Archive for Scripting

SSH publickey denied?

I was suddenly having trouble connecting to GitHub, after pulling in an OpenSSH update to version 7. Chances are that means the problem is security-related, meaning it’s worthwhile to take the time to investigate the cause.

$ git pull
Permission denied (publickey).
fatal: Could not read from remote repository.

Please make sure you have the correct access rights
and the repository exists.

A little debugging showed the following:

$ ssh -vT git@github.com
OpenSSH_7.1p2 Debian-2, OpenSSL 1.0.2f  28 Jan 2016
debug1: Reading configuration data /etc/ssh/ssh_config
debug1: /etc/ssh/ssh_config line 19: Applying options for *
debug1: Connecting to github.com [192.30.252.130] port 22.
debug1: Connection established.
[…]
debug1: Skipping ssh-dss key /home/frans/.ssh/id_dsa for not in PubkeyAcceptedKeyTypes
[…]
debug1: No more authentication methods to try.
Permission denied (publickey).

Of course I could quickly fix the problem by adding PubkeyAcceptedKeyTypes ssh-dss to ~/.ssh/config, but checking OpenSSH.com tells me that “OpenSSH 7.0 and greater similarly disables the ssh-dss (DSA) public key algorithm. It too is weak and we recommend against its use.” So, although I could obviously re-enable it easily, I guess I’ll have to generate a new key. I hope GitHub’s guide is accurate for generating something sufficiently secure, because I’m kind of ticked off that something I generated in 2013 is already considered “legacy.” I hope I’m to blame and not an earlier version of GitHub’s guide.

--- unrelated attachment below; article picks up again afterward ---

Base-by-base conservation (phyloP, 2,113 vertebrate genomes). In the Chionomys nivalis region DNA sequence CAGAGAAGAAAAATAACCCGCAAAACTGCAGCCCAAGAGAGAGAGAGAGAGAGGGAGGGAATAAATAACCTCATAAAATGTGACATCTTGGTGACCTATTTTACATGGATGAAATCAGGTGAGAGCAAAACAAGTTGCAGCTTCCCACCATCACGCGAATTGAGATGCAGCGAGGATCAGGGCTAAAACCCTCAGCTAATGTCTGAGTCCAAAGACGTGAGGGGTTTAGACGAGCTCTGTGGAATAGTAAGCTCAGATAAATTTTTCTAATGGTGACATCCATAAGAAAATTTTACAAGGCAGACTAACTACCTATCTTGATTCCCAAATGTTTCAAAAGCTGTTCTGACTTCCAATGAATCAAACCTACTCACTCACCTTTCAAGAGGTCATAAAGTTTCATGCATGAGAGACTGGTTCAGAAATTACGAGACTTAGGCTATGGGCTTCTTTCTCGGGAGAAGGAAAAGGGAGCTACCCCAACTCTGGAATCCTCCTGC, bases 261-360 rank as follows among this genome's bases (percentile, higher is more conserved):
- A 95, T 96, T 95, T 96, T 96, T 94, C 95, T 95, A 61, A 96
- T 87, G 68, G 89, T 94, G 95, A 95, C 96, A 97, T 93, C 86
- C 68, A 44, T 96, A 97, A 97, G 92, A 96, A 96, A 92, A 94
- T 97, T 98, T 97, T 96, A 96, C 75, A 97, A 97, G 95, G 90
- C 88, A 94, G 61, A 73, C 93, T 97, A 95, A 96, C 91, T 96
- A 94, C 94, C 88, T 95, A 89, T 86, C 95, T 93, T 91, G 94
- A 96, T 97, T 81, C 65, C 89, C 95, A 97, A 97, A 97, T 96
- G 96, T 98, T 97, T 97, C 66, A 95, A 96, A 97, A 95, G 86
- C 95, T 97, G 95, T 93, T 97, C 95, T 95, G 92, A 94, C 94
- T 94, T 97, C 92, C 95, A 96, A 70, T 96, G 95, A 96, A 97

Incidentally, to change the passphrase one would use the -p option, e.g.:

ssh-keygen -f id_rsa -p

Comments

Custom page number count in Prince

Prince makes it really easy to do all of the usual things with page numbers, like a different numbering scheme in the front matter and whatnot. Unfortunately you can’t counter-increment on @page, but thanks to Prince.addScriptFunc() you’ve got something better.

h2 {counter-reset: page 50}

@page {
	@bottom-left {
		content: prince-script(fixpagenum, counter(page));
		margin-left: 2cm;
	}
}

In this CSS, instead of passing regular generated content, we’re passing a prince-script. That script has to be defined somewhere, like this.

Prince.addScriptFunc("fixpagenum", function(pagenum) {
	pagenum = Number(pagenum);
	pagenum = pagenum + pagenum - 50;
	return pagenum;
});

The rationale in this case was to generate two separate documents, starting at page 50, one only left pages and the other only right pages. (Of course, the other one started at page 51.) I combined them with pdftk’s shuffle command.

pdftk left.pdf right.pdf shuffle output combined.pdf

I don’t think there’s a way to do something like this purely in Prince using CSS, but I’d love to be proved wrong.

Comments

Stop Hijacking Annoyances

Here’s another rescue from My Opera. The script was compiled by the user pehage on February 3, 2012, after a quick pointer by me. It is Opera UserJS, so it won’t work in any other browser. Don’t forget to enable User JavaScript on HTTPS if you so desire. In Opera 12 it no longer pops up a warning all the time.

// ==UserScript==
// @name Stop Hijacking Annoyances
// @include *
// ==/UserScript==

var annoyances = ["focus", "focusin", "focusout", /*"click",*/ "dblclick", "mousedown", "mouseup", "mousemove", "mouseover", "mouseout", "mouseenter", "mouseleave", "select", "submit", "keydown", "keypress", "keyup"];

for (var i=0; i<annoyances.length; i++) {
	//opera.postError(annoyances[i]);
	window.opera.addEventListener("BeforeEventListener." + annoyances[i], function (e) {
		e.preventDefault();
		//opera.postError(e);
	}, false);
}

And here is a simple testcase I created.

<!DOCTYPE html>
<html>
<head>
<title>keypress hijacker</title>
<script>
document.addEventListener('keypress', function(e){alert('document.addEventlistener on keypress ' + String.fromCharCode(e.which))}, false);
window.onkeydown = function(e){alert('window.onkeydown ' + String.fromCharCode(e.which))}
</script>
</head>
<body>
This page hijacks keypress events in order to display an alert message.